Shabbos Bulletin Parshas Nasso 5778
L’kovod the Sonnenberg-grandchild bris
(on Shabbos,IYH,right after davening):
The person at the b’ris making the beracha “borei pri hagofen” (or, by the b’ris this Shabbos, “borei p’ri hagefen”) can have in mind to be yotzei Kiddush with that berachah. But since Kiddush requires b’mokom seudah, he must ASAP eat a kazayis of cake, or at last drink another reviis wine.
Anyone listening can also be yotzei Kiddush (we will be announcing that the mevarech should have in mind to be motzie whoever wants to be yotzei in Kiddush), provided that they too eat a kazayis cake or have a reviis wine asap.
Shabbos Bulletin Parshas Nasso 5777
If a person skipped sections of pesukei d’zimrah in order to daven b’tzibur, those sections should be said after davening.
Shabbos Bulletin Parshas Nasso/Shavuos 5776
This Motza’ei Shabbos, which of course is Yom Tov, one has to make the berachah of borei me’orei ha’eish in the yaknahaz havdala.
The ideal way to make this beracha on a regular Motza’ei Shabbos is to have a torch—i.e, 2 flames together (havdala candles have this “built in”).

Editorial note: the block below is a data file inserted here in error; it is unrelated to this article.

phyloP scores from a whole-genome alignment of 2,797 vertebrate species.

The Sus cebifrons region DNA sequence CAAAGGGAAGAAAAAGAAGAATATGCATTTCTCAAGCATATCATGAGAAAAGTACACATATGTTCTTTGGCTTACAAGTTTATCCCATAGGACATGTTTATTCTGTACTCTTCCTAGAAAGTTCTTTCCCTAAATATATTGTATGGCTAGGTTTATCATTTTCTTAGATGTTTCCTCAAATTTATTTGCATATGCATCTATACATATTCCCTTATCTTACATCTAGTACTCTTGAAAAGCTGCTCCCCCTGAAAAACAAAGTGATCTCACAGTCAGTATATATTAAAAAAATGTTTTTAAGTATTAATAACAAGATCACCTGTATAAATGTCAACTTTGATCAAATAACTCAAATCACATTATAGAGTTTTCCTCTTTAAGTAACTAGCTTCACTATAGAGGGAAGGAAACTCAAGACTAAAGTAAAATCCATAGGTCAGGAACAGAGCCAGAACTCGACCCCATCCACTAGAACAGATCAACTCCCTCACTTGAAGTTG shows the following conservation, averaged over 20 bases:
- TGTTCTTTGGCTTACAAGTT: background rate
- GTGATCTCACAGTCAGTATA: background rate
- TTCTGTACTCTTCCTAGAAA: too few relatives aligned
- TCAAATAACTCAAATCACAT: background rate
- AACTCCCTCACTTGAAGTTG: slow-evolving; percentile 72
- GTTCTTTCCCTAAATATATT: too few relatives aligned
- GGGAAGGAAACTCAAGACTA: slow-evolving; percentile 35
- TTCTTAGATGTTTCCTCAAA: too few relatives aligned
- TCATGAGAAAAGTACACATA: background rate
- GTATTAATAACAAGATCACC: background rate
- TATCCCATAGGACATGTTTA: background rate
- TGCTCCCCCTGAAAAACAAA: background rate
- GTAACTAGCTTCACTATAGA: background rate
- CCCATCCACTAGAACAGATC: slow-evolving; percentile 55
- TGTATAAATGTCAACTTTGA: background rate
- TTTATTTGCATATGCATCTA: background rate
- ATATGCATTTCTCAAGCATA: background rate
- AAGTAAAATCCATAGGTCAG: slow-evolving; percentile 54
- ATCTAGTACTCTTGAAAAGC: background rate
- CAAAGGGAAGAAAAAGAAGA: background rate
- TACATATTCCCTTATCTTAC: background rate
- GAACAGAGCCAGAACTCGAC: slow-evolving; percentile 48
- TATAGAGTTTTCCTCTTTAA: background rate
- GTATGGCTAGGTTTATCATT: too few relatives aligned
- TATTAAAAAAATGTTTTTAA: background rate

There is a question if one can light a flame (from a pre-existing flame) for havdala on Yom Tov.
Lemaaseh, we can assume that one may.
Can you connect 2 candles to form a torch? (One would not simply light a havdala candle from a pre-exising flame, unless one is prepared to let it sit and burn down, as it is assur to extinguish a flame on Yom Tov.)
Skipping over the lengthy discussions, it seems that there are 3 options lemaaseh. Do one of the three, whichever one you feel most comfortable with:
- Hold the 2 flames together as close as possible without touching each other.
- Combine the 2 flames only, keeping any wax or wicks separate, and trying to make sure no wax drips down.
- Put a match into a pre-existing flame (this can be the Yom Tov candle) and after the beracha, put down the match s-l-o-w-l-y and v-e-r-y g-e-n-t-l-y.
If you can find a “yaknahaz candle” (my son-in-law found them in Me’ah Shearim and in Vizhnitz in Ezras Torah), that’s the best! It is a cute little havdala candle (with 3 braids) which sits on a cute small base and burns down in about 15-30 seconds.
(Although using it does assume that one can light a flame from a pre-existing fire for havdala on Yom Tov.)